Most of eastern Massachusetts -- including Boston and the Cape -- remains at medium risk for COVID-19, according to the latest data from the Centers for Disease Control and Prevention.
Barnstable, Dukes, Middlesex, Suffolk, Norfolk and Plymouth counties remain in the medium risk category. The rest of the state is considered low risk.
All of the state's counties remained at the same risk level they were for the previous two weeks.
Massachusetts health officials reported 8,950 new COVID-19 cases and 39 deaths in the last week. That's down from the prior week.
The state's seven-day average positivity was at 8.05%, down slightly from 8.09% last week.
The most recent peak in cases has been attributed to subvariants of omicron — first, it was the "stealth" omicron variant BA.2, and more recently the BA.2. 12.1 subvariant. Newer variants have since been identified in New England, including the BA.5, BA.2.75 and BA.4.6. The BA.5 variant seems to be driving a new wave of infections, though it is too soon to determine what the result of that might be.
COVID risk levels across New England
Elsewhere in New England, several states -- including Maine and Rhode Island -- saw an increase in risk level over the past week.
Maine, which had just one county in the medium risk category two weeks ago, now has four counties listed as medium, including Hancock, Penobscot, Piscataquis and Washington. The rest of the state is low risk.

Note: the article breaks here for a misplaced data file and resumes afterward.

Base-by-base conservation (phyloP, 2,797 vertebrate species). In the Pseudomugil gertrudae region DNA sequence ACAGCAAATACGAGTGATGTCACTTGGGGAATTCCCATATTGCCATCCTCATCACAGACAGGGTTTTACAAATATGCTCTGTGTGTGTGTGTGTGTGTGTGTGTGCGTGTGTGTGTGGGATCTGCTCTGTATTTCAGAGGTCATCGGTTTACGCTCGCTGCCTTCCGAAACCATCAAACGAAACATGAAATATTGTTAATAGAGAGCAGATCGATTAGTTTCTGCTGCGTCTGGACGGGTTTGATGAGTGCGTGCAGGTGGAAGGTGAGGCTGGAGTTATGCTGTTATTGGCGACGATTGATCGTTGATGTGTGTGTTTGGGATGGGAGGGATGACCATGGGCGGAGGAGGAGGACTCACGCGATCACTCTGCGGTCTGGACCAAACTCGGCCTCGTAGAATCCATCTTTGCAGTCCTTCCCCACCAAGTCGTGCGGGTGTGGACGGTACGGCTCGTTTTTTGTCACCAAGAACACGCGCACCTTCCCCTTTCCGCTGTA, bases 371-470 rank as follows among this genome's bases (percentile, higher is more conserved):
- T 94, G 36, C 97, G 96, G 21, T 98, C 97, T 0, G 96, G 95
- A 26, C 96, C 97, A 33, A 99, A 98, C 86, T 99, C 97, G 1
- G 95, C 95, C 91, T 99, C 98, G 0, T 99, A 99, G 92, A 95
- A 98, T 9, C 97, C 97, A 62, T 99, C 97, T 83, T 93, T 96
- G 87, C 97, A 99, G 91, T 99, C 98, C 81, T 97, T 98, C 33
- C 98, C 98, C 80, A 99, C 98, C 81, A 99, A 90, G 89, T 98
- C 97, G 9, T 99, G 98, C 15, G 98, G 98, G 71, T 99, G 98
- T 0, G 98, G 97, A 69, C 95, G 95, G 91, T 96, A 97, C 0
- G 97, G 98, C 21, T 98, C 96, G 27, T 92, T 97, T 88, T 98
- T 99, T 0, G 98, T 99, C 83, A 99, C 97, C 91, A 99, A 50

Rhode Island, which had been entirely in the low risk category for over a month, is now listed as medium risk.
Only Cheshire County in far southwestern New Hampshire is considered medium risk, with the rest of the state categorized as low risk.
Vermont's Bennington, Rutland and Windham counties are medium risk, but the rest of the state is low risk.
More than half of Connecticut's counties are considered medium risk, including Fairfield, Litchfield, Middlesex, New Haven and New London. The rest of the state is low risk.
Residents in counties with high risk are urged to wear masks indoors in public and on public transportation, to stay up to date with vaccines and to get tested if they have symptoms, according to the CDC.
Residents in areas with medium risk are encouraged to wear a mask if they have symptoms, a positive test or exposure to someone with COVID-19. Anyone at high risk for severe illness should also consider wearing a mask indoors in public and taking additional precautions, the CDC says.